By Clara Chooi
KUALA LUMPUR, April 26 — Datuk Seri Anwar Ibrahim has invited a team of international observers to Malaysia to assess the country's election system, in an apparent attempt to pile pressure on Putrajaya to step up electoral reforms.
The "pre-election assessment team" has been tasked to interview local government and political leaders, before compiling its recommendations on how to ensure a clean polls process and distributing it to stakeholders here.
The team of seven members from six countries reached Kuala Lumpur yesterday for its six-day fact-finding mission, which entails imparting concerns raised to them over Malaysia's election processes with the Election Commission (EC), ministers and ruling party leaders.
But despite being invited by the office of Parliament's Opposition Leader Anwar, the group's members insisted today on their independence, even claiming that their expenses for the mission are being borne by themselves or their respective governments.
"We were invited by the leader of the opposition (Anwar), but the invitation could have come from anyone because there are important principles here and we know that these are concerns that have been raised.
"We will be providing a report, all of us here on the panel, we are fiercely independent and we want to provide a report that is fair, based on facts and balanced... but the whole concept has to be one that we come here as great friends of Malaysia, of Malaysian democracy," said Nicholas Xenophon, an independent Senator for South Australia, during a press conference in Parliament this afternoon.
The Australian lawmaker however admitted to have been in contact numerous times prior to the mission with Anwar, noting that he had even met the leader twice out of his concern over Sodomy II.
He said he was also present in Kuala Lumpur during Anwar's acquittal in January, but said he was here on behalf of Australian lawmakers across the political divide.
Nicholas repeatedly stressed that Australia is "great friends of Malaysia and Malaysian democracy", adding that it was common for leaders from both nations to offer their views into the country's processes.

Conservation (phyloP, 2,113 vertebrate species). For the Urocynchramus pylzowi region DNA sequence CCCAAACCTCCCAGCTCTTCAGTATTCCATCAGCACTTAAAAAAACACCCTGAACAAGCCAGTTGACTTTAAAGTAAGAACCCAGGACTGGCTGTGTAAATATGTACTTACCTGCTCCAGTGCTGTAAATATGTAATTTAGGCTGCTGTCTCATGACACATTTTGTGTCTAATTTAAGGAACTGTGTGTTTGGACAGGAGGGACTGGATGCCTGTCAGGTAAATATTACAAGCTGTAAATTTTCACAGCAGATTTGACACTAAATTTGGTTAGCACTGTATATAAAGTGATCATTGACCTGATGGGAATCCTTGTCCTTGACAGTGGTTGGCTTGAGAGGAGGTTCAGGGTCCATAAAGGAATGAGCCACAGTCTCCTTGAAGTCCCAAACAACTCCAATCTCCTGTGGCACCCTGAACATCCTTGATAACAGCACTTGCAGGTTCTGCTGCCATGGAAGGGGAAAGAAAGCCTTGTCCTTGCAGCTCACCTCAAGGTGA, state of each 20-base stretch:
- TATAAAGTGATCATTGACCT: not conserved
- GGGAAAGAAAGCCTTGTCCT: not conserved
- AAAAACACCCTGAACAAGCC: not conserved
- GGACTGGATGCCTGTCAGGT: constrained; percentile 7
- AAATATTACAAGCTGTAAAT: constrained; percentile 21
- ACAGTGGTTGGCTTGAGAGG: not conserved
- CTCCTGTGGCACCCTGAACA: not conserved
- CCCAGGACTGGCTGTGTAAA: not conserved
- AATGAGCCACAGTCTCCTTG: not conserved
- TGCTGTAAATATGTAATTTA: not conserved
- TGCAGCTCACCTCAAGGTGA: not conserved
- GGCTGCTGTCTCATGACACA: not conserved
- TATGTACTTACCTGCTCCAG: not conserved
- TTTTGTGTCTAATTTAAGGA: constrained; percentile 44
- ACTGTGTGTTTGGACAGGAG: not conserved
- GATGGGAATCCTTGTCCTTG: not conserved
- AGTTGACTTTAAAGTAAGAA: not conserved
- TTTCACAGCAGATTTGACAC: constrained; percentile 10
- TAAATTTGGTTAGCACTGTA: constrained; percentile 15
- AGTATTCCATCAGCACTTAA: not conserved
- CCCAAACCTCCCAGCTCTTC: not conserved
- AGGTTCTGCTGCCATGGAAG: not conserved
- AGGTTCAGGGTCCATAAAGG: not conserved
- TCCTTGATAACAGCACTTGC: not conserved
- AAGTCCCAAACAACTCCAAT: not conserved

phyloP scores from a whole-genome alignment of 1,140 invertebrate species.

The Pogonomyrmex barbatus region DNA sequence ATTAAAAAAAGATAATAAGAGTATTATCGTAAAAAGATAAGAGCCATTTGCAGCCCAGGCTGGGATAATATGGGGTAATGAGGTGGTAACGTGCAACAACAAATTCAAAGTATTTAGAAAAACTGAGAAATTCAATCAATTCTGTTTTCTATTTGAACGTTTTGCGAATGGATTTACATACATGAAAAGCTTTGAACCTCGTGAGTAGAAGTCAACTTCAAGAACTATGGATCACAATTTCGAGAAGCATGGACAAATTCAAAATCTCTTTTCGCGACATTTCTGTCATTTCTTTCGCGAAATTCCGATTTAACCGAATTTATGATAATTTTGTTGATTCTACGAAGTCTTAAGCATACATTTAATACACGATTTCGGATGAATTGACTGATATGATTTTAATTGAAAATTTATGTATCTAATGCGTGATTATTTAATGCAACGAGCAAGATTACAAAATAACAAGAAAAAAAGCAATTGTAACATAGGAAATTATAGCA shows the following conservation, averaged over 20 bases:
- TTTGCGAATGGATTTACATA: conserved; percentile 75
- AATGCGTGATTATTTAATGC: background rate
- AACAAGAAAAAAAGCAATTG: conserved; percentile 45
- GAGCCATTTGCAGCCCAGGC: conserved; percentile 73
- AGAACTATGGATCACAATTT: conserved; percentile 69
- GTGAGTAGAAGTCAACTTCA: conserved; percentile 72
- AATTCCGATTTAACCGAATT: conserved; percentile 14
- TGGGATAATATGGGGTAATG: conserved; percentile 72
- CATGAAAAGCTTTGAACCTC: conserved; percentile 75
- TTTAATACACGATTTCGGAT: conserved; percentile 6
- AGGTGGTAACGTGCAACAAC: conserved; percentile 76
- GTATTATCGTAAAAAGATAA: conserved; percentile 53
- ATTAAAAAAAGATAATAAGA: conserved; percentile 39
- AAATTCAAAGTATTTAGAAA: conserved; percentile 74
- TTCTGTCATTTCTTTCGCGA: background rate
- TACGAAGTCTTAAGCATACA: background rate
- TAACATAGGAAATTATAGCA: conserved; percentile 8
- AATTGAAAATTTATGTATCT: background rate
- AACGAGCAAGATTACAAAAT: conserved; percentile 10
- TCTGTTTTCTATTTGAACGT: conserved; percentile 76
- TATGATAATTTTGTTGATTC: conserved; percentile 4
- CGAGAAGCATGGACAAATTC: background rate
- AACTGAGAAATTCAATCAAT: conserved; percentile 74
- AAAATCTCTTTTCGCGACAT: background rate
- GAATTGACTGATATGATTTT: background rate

"We would welcome Malaysia into our country to give their views because that's that friends do - friends tell each other the truth," he said.
Nicholas was addressing reporters along with four others from the team in Parliament, after meeting with Minister in the Prime Minister's Department Datuk Seri Mohamed Nazri Aziz.
The others include Pakistan Senator Mir Hasil Khan Bizenjo, Friedrich Naumann Foundation for Freedom regional project coordinator Juliane Schmucker from Germany, University of the East College of Law dean Amando Valdez from Philippines and Indonesian International Scholars Association chairman Dr Nasir Tamara.
Pakatan Rakyat (PR) leaders were not present during the press conference but according to details provided to the media, the mission is chaired by Abdul Malek Hussin, who is also the parliamentary affairs chief coordinator in the Opposition Leader's office.
The group, who will also be joined by Indian journalist and author Mobashar Jawed Akbar and University of New South Wales Associate Professor Dr Clinton Fernandes from Australia, will be meeting with the EC tomorrow, as well as other stakeholders, including election watchdog group Bersih. They are also scheduled to meet with Barisan Nasional (BN) secretary-general Tengku Adnan Tengku Mansor this afternoon.
During their meeting with Nazri earlier, Nicholas said fundamental concerns regarding Malaysia's electoral roll, campaign period, media access and other issues pertaining to electoral reforms were raised with the minister.
The proposed minimum 10-day campaign period under Malaysian laws, said the Senator, was too short and insufficient for political parties to present their policies to the electorate.
Piping up, Senator Mir Hasil pointed out that the minimum campaign periods in India and Pakistan are 90 days long.
"This sounds almost too long but it is a big difference with Malaysia's 10 days," said Nicholas.
He added that the discussion also touched on the issue of "one vote, one value", which he said was not reflected in Malaysia's election system.
"In some seats, there are only 7,000 to 8,000 voters, while others, there are over 100,000... this does not seem fair.
"Because in other words, it does not reflect the democratic will of the people," he said.
Nicholas said the panel expects to formulate an interim report by this Sunday, which will be presented to the media during a press conference. The final report, he said, should be completed within two weeks of the fact-finding mission.
Opposition lawmakers and civil society groups have expressed dissatisfaction with Putrajaya's electoral reform efforts, insisting that despite the formation of the Parliamentary Select Committee (PSC) to look into the matter, not enough has been done to ensure a clean and fair election process.
Bersih plans to hold its third rally for free and fair elections this Saturday to reflect this dissatisfaction and the event has received the backing of Pakatan Rakyat's three component parties DAP, PAS and PKR.